It’s not the computers, stupid

This was a good week and a bad week. I came closer to understanding what I want to find out about digital writing, i.e., how do you spell dissertation. This suggests I have a greater chance of researching and writing one than I did last week at this time. (Good!) I also had some sweet teaching moments. (Good!) More about those in a minute. First, a report from the why-nothing-surprises-me-when-it-comes-to-education committee.

In fact, a friend of mine is on a committee with a couple of other people, to figure out how to integrate technology into her department’s  curricula, and to devise a plan for bringing their fellow teachers up to techno speed. My friend is a pretty powerful email writer & facebook poster, but that’s about it.  She says her co-planners have comparable experience. The pressure is on — the principal wants technology NOW.

“Why?” I wanted to know.

She shrugged. “Because.”

It sounds like this principal 1) has embraced the philosophy that technology of all sorts is the latest in learning gimmicks, and 2) is falling prey to the attitude of  “anybody can learn to do stuff with a computer, so let’s get rolling.”

Over the summer, I told my students that if I ever heard of them using digital tools just for the coolness factor, I would hunt them down. I guess it’s too late to say that to my friend.

Maybe I should instead describe what my students showed me this week, as we attended the talk of a renowned scholar. There were other classes there as well, about 60 other people in all. During a break, I was fiddling with my computer, trying to bring back a Skype link with a sick student who hadn’t wanted to miss the lecture. I looked up to say hello to someone and caught sight of my students. They filled most of two rows of seats, with a half a dozen or so of them perched on armrests or leaning in from the aisle to talk.

I looked around the auditorium. Most other folks sat in pairs or stood talking in knots of three or four. And then there was my bunch– a bunch. I went over to say hello and teased them a little about their clubby aura. “We can’t help it,” said one young woman. “We love our class.”

This is very sweet. However, I would be a liar if I told you it had much to do with me. I think it’s the private blogging system we’re using that’s influenced this class. I see them engaged in thoughtful  conversations about our material throughout the week.  As a result, we’re not only covering more ground in more depth than usual, they’re making strong interpersonal connections. Getting together face-to-face becomes a rich and rewarding experience.  (The exploration of this is where the dissertation  comes in. 😉 )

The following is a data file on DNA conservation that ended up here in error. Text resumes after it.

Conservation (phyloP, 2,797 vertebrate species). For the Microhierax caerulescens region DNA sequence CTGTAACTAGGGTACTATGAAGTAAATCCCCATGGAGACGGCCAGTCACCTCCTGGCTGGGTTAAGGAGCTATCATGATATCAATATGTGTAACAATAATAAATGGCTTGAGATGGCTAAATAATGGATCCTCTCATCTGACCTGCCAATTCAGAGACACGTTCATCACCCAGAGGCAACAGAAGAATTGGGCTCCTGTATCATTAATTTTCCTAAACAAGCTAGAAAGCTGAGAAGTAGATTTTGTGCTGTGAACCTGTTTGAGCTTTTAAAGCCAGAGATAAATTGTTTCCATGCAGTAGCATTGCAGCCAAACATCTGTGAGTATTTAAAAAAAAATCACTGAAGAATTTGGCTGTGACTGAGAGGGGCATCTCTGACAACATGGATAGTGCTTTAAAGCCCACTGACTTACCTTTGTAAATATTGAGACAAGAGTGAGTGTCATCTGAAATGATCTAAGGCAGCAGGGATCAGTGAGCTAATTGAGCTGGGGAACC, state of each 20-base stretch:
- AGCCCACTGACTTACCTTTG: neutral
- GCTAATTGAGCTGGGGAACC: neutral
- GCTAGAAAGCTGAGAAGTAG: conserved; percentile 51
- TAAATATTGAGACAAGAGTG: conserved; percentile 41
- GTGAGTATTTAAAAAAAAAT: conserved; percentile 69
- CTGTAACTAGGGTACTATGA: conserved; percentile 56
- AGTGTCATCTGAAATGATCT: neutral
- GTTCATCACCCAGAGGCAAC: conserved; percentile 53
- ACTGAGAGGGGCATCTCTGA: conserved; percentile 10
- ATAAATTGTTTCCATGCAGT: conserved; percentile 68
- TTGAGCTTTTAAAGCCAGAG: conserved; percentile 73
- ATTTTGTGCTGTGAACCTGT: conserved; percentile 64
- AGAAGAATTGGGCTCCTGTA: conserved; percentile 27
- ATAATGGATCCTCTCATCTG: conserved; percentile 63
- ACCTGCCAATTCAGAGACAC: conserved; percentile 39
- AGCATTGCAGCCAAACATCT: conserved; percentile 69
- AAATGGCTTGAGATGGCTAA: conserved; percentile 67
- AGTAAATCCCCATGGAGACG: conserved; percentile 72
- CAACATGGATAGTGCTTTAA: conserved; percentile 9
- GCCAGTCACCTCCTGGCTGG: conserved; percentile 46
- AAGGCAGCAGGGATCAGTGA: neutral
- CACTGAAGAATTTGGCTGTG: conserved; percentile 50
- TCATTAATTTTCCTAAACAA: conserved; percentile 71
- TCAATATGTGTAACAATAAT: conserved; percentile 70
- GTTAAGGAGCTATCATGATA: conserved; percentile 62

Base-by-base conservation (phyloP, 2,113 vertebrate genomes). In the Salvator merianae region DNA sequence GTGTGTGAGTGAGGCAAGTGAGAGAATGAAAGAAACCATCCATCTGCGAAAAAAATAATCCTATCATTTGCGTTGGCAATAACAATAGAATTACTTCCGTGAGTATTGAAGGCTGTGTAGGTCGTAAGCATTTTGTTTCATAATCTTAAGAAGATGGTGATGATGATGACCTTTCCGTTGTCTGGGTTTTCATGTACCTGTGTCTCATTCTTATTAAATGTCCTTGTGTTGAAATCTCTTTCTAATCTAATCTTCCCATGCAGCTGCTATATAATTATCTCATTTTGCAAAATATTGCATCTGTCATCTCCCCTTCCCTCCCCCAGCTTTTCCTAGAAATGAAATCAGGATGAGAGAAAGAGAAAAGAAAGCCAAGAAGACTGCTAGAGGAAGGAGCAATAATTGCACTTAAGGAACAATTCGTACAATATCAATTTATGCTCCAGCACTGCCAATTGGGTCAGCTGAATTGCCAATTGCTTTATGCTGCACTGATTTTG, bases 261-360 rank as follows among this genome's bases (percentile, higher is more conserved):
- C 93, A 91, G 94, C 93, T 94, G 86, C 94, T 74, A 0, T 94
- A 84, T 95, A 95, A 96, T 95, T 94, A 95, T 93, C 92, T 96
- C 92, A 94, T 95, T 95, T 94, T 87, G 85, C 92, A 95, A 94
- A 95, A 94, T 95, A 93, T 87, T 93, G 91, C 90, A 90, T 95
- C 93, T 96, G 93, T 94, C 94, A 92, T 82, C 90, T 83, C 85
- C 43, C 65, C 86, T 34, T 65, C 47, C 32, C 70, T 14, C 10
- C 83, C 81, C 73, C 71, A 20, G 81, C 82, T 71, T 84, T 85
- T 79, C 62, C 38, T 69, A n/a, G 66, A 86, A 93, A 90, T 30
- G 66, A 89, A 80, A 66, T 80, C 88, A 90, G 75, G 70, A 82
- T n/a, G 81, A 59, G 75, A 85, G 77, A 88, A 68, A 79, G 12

Sweet teaching moments like this have already left me hopelessly biased about so-called tech “integration.”  What would I tell my friend’s principal? It’s not the computers, stupid. It’s the coming together, for the sake of learning.

2 responses to “It’s not the computers, stupid”

  1. MeredithS says:

    But it’s the computers that enrich the coming together, right? 🙂

  2. Karen says:

    I don’t think they enrich it as much as they make it possible. Ah, I see what you’re saying– if it’s “not the computers, stupid”, then what makes a different class dynamic possible?

    I think it goes back to the computer as “gimmick”. In the case of my friend’s school, I am struck by the irony of people who don’t use digital tools being the folks charged with envisioning a digital landscape for their colleagues & students.

    A colleague of mine used to say, “Go slow to go fast.” I agree with the principal– they need to get on board. But it’s not the mere physical presence of computers that are going to do it.

    In order to develop a meaningful integration/transformation, I think they need to use digital tools to accomplish specific real goals. To live as a group of co-learners inside the possibilities digital tools afford. Then, together, consider the experience of teaching and learning that they’ve shared and go from there.

    It’s slow, but it’s not just the computers.

    Thanks for making me say it better. At least, I hope I did.

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